The Year of the Monkey, by Laura Merleau

You told me in
French I was
bleeding you

were wrong until
the next day when
the Chinese New

Year began outside
Guangzhou all red
with lucky money

envelopes hanging
from orange blossom
trees, children

twirling long ribbons
up and down the
City of Flowers’ streets

inside, my body knows
you still listen to it
by these fluids

moving on their wild
journeys – from your
commands in French

telling me to forget,
to your shimmering
impossible angles we

make the ascent
together climbing
up into the tower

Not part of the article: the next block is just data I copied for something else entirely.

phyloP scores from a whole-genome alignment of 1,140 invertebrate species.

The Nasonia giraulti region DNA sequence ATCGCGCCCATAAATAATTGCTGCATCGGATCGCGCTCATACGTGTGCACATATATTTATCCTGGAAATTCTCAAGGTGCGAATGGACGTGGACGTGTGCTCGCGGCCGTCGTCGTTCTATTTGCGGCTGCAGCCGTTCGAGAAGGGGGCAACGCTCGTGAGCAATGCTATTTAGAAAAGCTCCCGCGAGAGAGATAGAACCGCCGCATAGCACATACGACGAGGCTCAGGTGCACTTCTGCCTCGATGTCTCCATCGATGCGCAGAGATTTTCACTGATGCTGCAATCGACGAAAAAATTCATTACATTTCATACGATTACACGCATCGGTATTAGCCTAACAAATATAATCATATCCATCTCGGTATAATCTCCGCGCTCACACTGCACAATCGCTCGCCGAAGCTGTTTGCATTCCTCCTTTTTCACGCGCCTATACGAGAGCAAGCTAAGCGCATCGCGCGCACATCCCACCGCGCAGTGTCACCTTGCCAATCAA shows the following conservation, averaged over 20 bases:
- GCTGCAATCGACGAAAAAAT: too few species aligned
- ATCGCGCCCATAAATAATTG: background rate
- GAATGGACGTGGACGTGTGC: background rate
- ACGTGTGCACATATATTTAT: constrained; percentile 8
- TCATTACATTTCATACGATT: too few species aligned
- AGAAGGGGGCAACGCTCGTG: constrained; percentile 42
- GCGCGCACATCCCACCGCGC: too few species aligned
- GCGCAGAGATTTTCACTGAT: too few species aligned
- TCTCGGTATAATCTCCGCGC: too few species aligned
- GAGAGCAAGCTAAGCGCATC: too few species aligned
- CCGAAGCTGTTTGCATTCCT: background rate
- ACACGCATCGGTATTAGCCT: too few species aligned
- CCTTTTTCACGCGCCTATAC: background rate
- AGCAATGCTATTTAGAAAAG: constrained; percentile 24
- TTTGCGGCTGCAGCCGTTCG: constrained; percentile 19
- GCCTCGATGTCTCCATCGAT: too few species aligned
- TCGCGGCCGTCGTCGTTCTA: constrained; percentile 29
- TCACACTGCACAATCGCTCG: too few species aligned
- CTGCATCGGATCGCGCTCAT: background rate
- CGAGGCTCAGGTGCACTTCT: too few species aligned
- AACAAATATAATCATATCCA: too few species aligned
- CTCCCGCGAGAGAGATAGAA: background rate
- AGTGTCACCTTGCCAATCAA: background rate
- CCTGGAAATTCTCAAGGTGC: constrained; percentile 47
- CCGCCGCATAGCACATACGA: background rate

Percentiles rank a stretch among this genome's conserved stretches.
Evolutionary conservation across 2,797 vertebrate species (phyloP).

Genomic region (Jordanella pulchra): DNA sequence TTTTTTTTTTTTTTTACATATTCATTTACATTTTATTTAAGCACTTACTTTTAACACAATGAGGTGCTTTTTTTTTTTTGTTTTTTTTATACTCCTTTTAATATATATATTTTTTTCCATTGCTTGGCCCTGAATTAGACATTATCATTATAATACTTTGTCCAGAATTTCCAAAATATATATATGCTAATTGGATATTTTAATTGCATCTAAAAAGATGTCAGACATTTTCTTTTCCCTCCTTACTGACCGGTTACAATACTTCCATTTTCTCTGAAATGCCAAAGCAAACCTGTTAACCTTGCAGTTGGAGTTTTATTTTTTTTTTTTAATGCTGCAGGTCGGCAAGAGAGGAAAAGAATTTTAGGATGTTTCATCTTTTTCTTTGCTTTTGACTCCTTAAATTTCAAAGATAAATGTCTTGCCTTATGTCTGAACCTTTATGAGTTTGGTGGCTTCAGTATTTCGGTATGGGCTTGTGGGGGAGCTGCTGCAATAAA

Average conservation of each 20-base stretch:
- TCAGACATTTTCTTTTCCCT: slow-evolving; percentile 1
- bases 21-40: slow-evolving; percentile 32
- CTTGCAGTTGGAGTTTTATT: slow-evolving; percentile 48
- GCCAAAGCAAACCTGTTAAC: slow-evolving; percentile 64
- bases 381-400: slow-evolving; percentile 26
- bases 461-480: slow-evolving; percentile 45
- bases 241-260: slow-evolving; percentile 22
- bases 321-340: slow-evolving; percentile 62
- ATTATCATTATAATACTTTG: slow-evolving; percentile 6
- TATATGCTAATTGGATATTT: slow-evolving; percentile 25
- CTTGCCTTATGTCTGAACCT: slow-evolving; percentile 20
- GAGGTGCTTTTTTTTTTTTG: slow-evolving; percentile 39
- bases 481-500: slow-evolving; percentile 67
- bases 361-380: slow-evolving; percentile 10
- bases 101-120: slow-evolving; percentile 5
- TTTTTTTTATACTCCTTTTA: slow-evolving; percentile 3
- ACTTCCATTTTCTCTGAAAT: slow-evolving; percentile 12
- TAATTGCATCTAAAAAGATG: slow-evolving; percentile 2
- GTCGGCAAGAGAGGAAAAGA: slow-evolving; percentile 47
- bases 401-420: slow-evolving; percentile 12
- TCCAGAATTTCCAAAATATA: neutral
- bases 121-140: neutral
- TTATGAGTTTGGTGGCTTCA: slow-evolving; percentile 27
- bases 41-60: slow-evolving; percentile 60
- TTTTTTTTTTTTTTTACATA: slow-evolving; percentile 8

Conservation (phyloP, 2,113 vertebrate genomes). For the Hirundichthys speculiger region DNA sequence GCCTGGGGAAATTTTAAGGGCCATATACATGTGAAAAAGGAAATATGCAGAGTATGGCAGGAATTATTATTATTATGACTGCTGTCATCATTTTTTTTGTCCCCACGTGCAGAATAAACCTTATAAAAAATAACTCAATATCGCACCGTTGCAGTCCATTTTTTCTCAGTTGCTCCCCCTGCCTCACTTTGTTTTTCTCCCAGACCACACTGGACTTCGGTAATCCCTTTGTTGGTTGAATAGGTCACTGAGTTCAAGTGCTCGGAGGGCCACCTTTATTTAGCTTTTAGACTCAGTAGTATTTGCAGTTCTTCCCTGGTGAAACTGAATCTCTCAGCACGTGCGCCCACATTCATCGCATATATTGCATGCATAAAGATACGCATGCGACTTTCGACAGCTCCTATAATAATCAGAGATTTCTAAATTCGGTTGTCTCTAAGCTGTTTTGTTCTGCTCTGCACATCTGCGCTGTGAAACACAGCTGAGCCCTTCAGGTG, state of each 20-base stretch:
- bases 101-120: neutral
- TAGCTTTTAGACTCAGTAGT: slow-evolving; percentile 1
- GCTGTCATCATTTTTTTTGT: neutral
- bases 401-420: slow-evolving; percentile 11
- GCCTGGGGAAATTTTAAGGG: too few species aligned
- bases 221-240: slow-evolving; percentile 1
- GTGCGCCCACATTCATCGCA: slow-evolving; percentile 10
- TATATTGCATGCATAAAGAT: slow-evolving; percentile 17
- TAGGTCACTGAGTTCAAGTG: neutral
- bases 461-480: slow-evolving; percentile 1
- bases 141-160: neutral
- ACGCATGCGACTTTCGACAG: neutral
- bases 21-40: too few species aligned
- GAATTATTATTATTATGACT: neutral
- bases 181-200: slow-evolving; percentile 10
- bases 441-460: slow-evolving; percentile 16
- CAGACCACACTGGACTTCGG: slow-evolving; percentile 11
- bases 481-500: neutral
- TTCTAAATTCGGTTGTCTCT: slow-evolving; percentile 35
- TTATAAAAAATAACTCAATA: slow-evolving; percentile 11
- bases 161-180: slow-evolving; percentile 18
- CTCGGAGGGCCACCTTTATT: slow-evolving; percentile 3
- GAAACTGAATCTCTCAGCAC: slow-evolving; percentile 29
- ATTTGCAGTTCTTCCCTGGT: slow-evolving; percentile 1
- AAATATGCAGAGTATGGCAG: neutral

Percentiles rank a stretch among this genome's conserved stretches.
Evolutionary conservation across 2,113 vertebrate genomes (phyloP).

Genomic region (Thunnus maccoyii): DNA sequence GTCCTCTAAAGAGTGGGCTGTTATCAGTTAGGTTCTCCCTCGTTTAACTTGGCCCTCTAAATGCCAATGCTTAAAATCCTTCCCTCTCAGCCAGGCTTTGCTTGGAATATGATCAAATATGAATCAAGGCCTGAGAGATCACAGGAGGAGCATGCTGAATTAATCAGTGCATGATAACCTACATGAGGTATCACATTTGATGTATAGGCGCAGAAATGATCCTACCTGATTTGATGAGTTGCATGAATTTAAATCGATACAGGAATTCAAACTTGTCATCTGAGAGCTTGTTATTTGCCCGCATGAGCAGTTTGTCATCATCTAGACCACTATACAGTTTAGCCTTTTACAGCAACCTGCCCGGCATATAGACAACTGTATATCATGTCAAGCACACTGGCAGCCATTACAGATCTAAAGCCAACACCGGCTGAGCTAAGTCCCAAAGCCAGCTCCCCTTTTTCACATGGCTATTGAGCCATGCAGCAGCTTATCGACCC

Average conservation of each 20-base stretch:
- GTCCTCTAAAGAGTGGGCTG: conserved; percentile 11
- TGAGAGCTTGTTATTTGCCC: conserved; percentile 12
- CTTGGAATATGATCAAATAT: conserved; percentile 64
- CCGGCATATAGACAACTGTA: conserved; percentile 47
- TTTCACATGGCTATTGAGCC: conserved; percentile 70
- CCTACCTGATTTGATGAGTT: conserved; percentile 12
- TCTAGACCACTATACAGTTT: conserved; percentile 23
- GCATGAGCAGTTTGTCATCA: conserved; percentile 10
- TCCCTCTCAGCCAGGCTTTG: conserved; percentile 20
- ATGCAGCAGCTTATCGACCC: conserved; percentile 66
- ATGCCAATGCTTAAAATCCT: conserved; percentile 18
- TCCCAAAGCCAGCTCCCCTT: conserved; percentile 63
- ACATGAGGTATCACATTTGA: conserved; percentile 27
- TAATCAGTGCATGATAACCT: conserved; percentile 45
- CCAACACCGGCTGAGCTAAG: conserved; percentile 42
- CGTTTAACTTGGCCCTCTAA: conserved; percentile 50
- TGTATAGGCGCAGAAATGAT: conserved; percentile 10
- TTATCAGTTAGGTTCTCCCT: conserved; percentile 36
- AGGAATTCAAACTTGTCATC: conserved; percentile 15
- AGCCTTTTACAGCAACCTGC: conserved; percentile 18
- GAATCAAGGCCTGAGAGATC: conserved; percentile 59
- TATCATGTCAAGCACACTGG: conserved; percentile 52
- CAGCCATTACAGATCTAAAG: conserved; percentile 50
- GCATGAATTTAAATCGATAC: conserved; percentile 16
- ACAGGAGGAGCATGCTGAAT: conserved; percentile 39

of red flowers – for
weeks the Chinese
men scaffolded them

into a column of good
fortune wishes for all
who come to ask for

money or love
and here you are
against the cityscape

of geometrically-lit
skyscrapers singing
the pulse of cycles

turning messages
into hopes for me
to read in the dark



Laura Merleau is an American living in Guangzhou, China, where she teaches high school English.  She received her doctoral degree in American Literature from the University of Kansas in 2000.  Her poetry has appeared in Sweet, Barking Sycamores, and Apple Valley Review.  In her spare time, she does yoga and paints.

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